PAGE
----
Meaning and Classification of Goods Under Sale of Goods Act' 1930

Sale of Goods Act' 1930 Notes
Business Laws Notes B.Com 1st & 2nd Sem CBCS Pattern
 

Meaning of “Goods’ under the Sale of Goods Act, 1930

Goods: The subject-matter of the contract of sale must be ‘goods’. According to Section 2(7) “goods means every kind of movable property other than actionable claims and money; and includes stock and shares, growing crops, grass, and things attached to or forming part of the land which are agreed to be severed before sale or under the contract of sale.” Goodwill, trademarks, copyrights, patents right, water, gas, electricity,, decree of a court of law, are all regarded as goods. In the case of land the grass which forms part of land have to be separated from the land. Thus where trees sold so that they could be cut out and separated from the land and then taken away by the buyer, it was held that there was a contract for sale of movable property or goods (Kursell vs Timber Operators & Contractors Ltd.). But contracts for sale of things ‘forming part of the land itself’ are not contracts for sale of goods. 

Classification of Goods

Goods may be classified into various types as under:

1. Existing goods: These are goods which are owned and possessed by the seller at the time of sale. Only existing goods can be the subject-matter of a sale. The existing goods may be –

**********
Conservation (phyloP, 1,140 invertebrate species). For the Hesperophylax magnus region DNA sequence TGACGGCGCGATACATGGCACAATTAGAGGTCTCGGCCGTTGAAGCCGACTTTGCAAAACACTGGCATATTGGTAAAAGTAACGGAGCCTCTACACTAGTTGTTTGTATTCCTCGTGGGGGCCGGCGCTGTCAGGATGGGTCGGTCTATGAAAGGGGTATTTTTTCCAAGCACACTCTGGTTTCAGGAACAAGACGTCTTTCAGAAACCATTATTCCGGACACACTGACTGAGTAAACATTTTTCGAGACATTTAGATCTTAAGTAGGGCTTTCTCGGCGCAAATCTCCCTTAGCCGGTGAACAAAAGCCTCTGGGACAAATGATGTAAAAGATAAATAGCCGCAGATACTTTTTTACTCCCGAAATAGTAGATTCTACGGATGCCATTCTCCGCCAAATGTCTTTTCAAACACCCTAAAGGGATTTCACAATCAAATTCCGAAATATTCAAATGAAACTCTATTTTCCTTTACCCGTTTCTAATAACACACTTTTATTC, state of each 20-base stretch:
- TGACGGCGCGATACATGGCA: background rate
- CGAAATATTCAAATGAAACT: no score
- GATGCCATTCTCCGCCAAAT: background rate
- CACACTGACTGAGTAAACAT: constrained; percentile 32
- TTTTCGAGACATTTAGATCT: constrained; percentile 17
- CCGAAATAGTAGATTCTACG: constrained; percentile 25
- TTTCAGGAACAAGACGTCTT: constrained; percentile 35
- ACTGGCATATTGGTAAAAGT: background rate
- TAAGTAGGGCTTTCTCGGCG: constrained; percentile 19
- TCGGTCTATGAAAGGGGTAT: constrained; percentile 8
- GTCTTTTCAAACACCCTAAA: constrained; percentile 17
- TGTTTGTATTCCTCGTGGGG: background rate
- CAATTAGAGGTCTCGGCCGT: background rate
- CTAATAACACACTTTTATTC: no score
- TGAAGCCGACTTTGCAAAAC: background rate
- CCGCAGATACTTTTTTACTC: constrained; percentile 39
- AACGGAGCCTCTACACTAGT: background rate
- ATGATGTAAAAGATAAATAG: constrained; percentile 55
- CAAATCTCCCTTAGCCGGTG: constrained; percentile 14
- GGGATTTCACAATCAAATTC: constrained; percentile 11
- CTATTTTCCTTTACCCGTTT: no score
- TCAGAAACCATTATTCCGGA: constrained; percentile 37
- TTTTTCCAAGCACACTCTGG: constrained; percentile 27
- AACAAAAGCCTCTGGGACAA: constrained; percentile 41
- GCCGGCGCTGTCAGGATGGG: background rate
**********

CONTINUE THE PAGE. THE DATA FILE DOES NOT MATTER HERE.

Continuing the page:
Specific goods: These are goods which are identified and agreed upon at the time of contract of sale is made. For e.g. a person visit s a Titan showroom and identifies a watch for purchase.

Ascertained goods: Though commonly used as similar in meaning to specific goods, these are the goods which become ascertained subsequent to the formation of contract of sale. For e.g. from say 10 Sony T.V. a person identifies the particular T.V.

Unascertained goods: These are the goods which are not identified and agreed upon at the time of the contract of sale. They are defined only by description and may form part of a lot. For e.g. a shopkeeper has a bag containing 50 kg of sugar. He agrees to sell 10 kg sugar to X out of that bag The 10 kg of sugar is unascertained goods as they are yet to be identified from the bag containing 50 kg.

2. Future Goods: These are goods which a seller does not possess at the time of the contract but which will be manufactured, or produced, or acquired by him after the making of the contract of sale. [Section 2(6)]. A contract of present sale of future goods, though expresses as an actual sale, purports to operate as an agreement to sell the goods and not a sale. This is because the ownership of a thing cannot be transferred before that thing comes into existence.

3. Contingent Goods: It is a type of future goods but these are goods the acquisition of which by the seller depends upon a contingency which may or may not happen.

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